Austal USA Cited for the Third Time in Five Years for Serious Health and Safety Violations

WASHINGTON, DC—Navy shipbuilder, Austal USA, was cited November 18, 2014, by the Occupational Safety and Health Administration (OSHA), for 12 serious health and safety violations. This was the third citation in the last five years.

The company was cited and fined for a dozen health violations including fall hazards; improperly secured gas cylinders; improper wiring, exposing workers to possible electrical shock, and other electrical hazards; failure to prevent accidental machine startup; improper machine guards exposing workers to potential amputations, puncture and being caught in machines; failing to properly store and label hazardous materials. Some of the most concerning issues is the overexposure to copper fumes while welding, along with overexposure to aluminum dust. Fines totaled more than $40,000.

Austal USA, is the U.S. subsidiary of the Australian company Austal, LLC. The company builds the Independence Variant of the LCS Class high-speed for the U.S. Navy.

“The government expects that contractors, such as Austal, should not only deliver a good product, but also conduct operations in a safe manner,” said Joseph Roesler, OSHA’s area director in Mobile, in a press release issued by OSHA. “The lack of attention to safety and health issues unnecessarily exposed employees to hazards at the Mobile facility, and these hazards need to be addressed and controlled throughout the shipbuilding process.”

“We have been saying for years that there are serious safety concerns in that shipyard,” said Ron Ault, president of the Metal Trades Department, AFL-CIO. “These are some of the most egregious violations that are putting workers at risk right now, but, also down the road. The company is failing to provide proper ventilation allowing workers to be overexposed to copper fumes and aluminum dust. That failure can lead to illnesses later in life. We’ve had reports of numerous workers experiencing chronic respiratory issues, headaches, and nose bleeds. And, workers are being fired for missing work because they can’t get rid of these respiratory and flu like symptoms. A quick look at the Safety data sheets related to the potential health hazards from being exposed to these materials at Austal is alarming. Flu & pneumonia like symptoms, chronic respiratory issues, memory loss, pulmonary fibrosis, kidney problems and cancer are some of the most distressing health effects.”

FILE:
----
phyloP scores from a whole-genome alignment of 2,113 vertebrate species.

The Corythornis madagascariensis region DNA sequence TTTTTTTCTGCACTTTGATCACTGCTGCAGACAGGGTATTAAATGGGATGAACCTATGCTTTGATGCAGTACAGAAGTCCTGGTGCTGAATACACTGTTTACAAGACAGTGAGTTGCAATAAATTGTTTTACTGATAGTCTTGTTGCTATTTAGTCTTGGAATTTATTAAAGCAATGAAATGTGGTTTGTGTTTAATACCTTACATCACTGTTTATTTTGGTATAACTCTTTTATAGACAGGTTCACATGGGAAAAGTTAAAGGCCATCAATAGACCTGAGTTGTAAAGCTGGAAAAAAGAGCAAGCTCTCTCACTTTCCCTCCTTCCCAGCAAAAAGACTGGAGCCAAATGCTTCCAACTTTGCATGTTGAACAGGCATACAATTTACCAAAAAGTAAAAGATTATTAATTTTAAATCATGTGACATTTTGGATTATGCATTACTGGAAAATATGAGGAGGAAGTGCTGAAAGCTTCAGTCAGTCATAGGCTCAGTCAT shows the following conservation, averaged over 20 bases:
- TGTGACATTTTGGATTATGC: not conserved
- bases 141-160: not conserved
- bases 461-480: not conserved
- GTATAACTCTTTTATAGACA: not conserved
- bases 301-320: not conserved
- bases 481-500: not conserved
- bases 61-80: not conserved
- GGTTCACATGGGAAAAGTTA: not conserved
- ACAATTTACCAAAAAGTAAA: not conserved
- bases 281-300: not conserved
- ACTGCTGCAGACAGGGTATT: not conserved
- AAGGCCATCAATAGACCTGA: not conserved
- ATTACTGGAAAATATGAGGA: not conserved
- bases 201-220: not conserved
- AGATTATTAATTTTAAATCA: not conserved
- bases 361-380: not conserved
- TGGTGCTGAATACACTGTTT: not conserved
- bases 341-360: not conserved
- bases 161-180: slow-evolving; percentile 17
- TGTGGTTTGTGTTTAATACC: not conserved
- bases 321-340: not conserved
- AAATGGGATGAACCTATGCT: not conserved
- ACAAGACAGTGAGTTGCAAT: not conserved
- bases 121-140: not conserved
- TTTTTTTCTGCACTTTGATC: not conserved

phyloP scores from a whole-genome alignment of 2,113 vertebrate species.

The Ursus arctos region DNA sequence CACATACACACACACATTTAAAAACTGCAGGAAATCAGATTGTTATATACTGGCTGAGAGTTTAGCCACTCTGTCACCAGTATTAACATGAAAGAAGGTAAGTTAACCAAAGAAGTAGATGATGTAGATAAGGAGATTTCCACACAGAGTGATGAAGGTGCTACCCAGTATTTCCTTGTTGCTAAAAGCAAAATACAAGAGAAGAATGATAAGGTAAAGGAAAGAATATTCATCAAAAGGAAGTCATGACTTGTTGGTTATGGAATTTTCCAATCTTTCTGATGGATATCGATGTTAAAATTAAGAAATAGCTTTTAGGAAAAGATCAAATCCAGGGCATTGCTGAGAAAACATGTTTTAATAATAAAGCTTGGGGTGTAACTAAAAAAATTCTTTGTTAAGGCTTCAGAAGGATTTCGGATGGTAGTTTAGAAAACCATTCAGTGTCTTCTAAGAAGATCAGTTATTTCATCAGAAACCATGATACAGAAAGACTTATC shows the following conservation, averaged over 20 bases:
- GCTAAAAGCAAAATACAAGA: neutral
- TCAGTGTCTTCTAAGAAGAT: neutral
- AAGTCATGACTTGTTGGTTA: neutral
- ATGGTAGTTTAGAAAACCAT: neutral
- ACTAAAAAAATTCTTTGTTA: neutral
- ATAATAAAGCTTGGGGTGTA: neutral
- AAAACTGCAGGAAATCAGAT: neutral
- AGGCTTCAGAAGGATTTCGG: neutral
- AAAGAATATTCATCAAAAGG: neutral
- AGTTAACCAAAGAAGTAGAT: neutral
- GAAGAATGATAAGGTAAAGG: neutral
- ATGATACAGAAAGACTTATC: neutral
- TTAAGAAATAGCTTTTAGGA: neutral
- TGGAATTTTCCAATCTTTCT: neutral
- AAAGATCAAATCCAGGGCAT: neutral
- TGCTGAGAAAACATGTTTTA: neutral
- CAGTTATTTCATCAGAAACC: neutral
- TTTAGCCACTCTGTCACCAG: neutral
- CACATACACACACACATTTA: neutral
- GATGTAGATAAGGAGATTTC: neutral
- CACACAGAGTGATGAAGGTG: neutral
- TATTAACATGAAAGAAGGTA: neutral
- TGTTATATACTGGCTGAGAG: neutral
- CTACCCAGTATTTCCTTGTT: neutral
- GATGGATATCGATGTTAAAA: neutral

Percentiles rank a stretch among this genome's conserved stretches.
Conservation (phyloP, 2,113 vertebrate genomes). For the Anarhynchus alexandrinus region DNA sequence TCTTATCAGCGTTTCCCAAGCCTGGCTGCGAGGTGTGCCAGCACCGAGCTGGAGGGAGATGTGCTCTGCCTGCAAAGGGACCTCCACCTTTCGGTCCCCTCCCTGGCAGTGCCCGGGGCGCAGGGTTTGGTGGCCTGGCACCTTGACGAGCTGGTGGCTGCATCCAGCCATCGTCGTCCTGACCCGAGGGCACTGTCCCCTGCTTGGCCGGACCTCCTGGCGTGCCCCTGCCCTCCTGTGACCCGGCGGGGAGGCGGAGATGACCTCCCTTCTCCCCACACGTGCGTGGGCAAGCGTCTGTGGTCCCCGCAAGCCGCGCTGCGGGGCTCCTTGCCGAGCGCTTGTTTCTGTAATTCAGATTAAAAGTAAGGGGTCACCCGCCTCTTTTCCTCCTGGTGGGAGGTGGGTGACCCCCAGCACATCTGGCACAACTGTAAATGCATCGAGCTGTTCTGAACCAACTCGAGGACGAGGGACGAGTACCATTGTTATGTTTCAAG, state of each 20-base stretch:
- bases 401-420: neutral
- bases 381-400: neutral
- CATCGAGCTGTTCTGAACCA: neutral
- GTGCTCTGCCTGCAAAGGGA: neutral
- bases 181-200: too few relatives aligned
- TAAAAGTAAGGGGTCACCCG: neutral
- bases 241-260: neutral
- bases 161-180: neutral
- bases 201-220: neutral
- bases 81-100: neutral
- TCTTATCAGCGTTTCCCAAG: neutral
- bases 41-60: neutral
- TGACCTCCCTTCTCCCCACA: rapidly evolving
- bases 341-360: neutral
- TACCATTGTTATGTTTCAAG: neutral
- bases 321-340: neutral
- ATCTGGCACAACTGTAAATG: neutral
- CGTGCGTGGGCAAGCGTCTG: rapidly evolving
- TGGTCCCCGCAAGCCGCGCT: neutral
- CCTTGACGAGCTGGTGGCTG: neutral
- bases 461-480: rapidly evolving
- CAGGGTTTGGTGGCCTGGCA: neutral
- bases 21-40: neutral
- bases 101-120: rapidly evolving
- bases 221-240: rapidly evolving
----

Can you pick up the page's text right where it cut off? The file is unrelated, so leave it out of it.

The Metal Trades Department, AFL-CIO was contacted by workers seeking a union at the shipyard a few years ago and has been conducting an organizing campaign through their Mobile Metal Trades Council.

Austal receives billions dollars from their Navy contract and has received more than $100 million in funding from the state of Alabama. “With all of the government funding that this foreign company receives there is no excuse for ignoring basic health and safety laws,” said Ault.

The Metal Trades Department is a trade department of the AFL-CIO. It was chartered in 1908 to coordinate negotiating, organizing and legislative efforts of affiliated metalworking and related crafts and trade unions. Seventeen national and international unions are affiliated with the MTD today. More than 100,000 workers in private industry and federal establishments work under contracts negotiated by MTD Councils. Workers retain membership in their own trade unions.

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